Now, in 2020, McMahon reportedly has money to burn and is apparently prepared to lose hundreds of millions of dollars in year one. So, even if the XFL TV ratings continue come down significantly, it will not spell the end of the XFL (like it did nearly 20 years ago) after just a single season.

At least, that’s what we think.

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Vipers better but drop third straight game in home opener

Florida Football Insiders



Mary Holt- USA Today Sports

Although their play was improved offensively, in the end it wasn’t enough for the Tampa Bay Vipers after they dropped their third straight XFL game to start the season 34 – 27 to Houston Saturday afternoon in Tampa.

Roughnecks quarterback P.J. Walker threw for three touchdowns and ran for another, as Houston scored early in the fourth quarter to go up by seven and held off the Viper the rest of the way.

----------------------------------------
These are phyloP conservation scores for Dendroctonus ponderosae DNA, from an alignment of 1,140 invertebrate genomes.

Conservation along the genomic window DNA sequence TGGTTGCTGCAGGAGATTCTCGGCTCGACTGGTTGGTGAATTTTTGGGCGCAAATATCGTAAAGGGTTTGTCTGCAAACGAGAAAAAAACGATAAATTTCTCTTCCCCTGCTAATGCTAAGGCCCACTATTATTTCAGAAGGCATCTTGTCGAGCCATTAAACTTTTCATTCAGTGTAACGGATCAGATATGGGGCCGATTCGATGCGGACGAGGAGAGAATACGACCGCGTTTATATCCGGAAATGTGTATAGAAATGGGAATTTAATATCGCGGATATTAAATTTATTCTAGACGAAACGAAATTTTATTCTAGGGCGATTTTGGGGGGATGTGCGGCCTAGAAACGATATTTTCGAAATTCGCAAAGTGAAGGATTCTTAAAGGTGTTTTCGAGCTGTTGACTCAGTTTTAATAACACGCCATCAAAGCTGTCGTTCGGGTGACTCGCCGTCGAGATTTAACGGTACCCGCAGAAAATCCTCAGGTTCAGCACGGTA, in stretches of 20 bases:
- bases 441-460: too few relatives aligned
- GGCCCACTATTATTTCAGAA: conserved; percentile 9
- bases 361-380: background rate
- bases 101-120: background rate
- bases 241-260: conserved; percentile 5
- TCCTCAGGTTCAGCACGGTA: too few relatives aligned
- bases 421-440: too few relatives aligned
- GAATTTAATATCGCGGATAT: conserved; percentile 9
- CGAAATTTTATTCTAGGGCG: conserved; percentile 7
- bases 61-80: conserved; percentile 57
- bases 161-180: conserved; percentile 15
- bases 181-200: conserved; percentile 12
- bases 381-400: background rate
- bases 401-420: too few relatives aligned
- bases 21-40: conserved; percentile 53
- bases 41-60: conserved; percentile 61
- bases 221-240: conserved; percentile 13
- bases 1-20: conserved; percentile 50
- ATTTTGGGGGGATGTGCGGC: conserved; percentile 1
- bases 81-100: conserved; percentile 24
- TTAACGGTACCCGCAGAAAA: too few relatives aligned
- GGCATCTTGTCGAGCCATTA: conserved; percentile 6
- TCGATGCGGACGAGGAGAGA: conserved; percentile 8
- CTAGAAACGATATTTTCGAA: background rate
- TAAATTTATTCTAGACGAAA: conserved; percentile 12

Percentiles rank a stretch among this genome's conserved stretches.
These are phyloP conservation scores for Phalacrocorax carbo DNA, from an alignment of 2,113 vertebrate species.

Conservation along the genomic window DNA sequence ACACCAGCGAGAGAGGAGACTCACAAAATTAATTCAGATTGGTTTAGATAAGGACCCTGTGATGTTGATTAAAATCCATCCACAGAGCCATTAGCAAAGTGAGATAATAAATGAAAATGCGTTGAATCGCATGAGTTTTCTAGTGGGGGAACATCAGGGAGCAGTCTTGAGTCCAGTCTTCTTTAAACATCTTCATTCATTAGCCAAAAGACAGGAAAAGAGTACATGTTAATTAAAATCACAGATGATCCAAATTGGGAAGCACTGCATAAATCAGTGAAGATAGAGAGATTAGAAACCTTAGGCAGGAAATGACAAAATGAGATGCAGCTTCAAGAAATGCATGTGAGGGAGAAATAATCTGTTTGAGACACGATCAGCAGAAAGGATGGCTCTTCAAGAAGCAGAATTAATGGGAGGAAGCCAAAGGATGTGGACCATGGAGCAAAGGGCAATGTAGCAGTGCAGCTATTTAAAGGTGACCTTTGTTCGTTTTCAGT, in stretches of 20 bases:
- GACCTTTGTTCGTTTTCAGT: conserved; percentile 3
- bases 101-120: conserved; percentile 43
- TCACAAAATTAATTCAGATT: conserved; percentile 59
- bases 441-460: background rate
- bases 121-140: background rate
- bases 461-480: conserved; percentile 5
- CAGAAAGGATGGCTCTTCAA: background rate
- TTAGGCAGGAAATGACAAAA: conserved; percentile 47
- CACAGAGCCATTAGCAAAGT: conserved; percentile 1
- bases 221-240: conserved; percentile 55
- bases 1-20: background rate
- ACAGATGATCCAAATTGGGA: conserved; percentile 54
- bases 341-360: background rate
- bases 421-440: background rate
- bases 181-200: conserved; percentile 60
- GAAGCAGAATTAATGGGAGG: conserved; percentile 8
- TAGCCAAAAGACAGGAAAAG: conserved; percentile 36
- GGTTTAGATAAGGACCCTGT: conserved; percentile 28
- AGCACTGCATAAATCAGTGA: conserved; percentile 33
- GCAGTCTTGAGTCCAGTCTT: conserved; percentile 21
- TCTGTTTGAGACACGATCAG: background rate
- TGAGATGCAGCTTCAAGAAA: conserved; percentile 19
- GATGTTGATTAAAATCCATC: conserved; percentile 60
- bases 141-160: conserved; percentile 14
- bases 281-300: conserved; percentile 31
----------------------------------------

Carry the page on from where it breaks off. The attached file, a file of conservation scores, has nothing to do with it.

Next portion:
The Vipers offense came to life after they had failed to score in the offensive touchdown in either of their first two games. Both of which were losses on the road. Quarterback Taylor Cornelius, subbing for starter Aaron Murray who missed his second straight game with an injured foot, once again had modest numbers 16-31 for 193 yards 1 TD, 1 INT.

However, he did pull the game even at 18 – 18 at the half after scoring on a one yard QB sneak and Tampa Bay got the two-point conversion.

Still, the former Oklahoma State quarterbacks day was inconsistent and the home crowd at Raymond James Stadium began to chant the name “Flowers, Flowers” for former USF Star Quarterback Quinton Flowers, who played sparingly for the third straight game in a reserve role.

Flowers got Tampa Bay’s first offensive TD on the young season with a seven yard run in the first quarter, but only played QB sparingly in the game, again. He was just 4-6 for 57 yards passing with 29 yards on six attempts on the ground.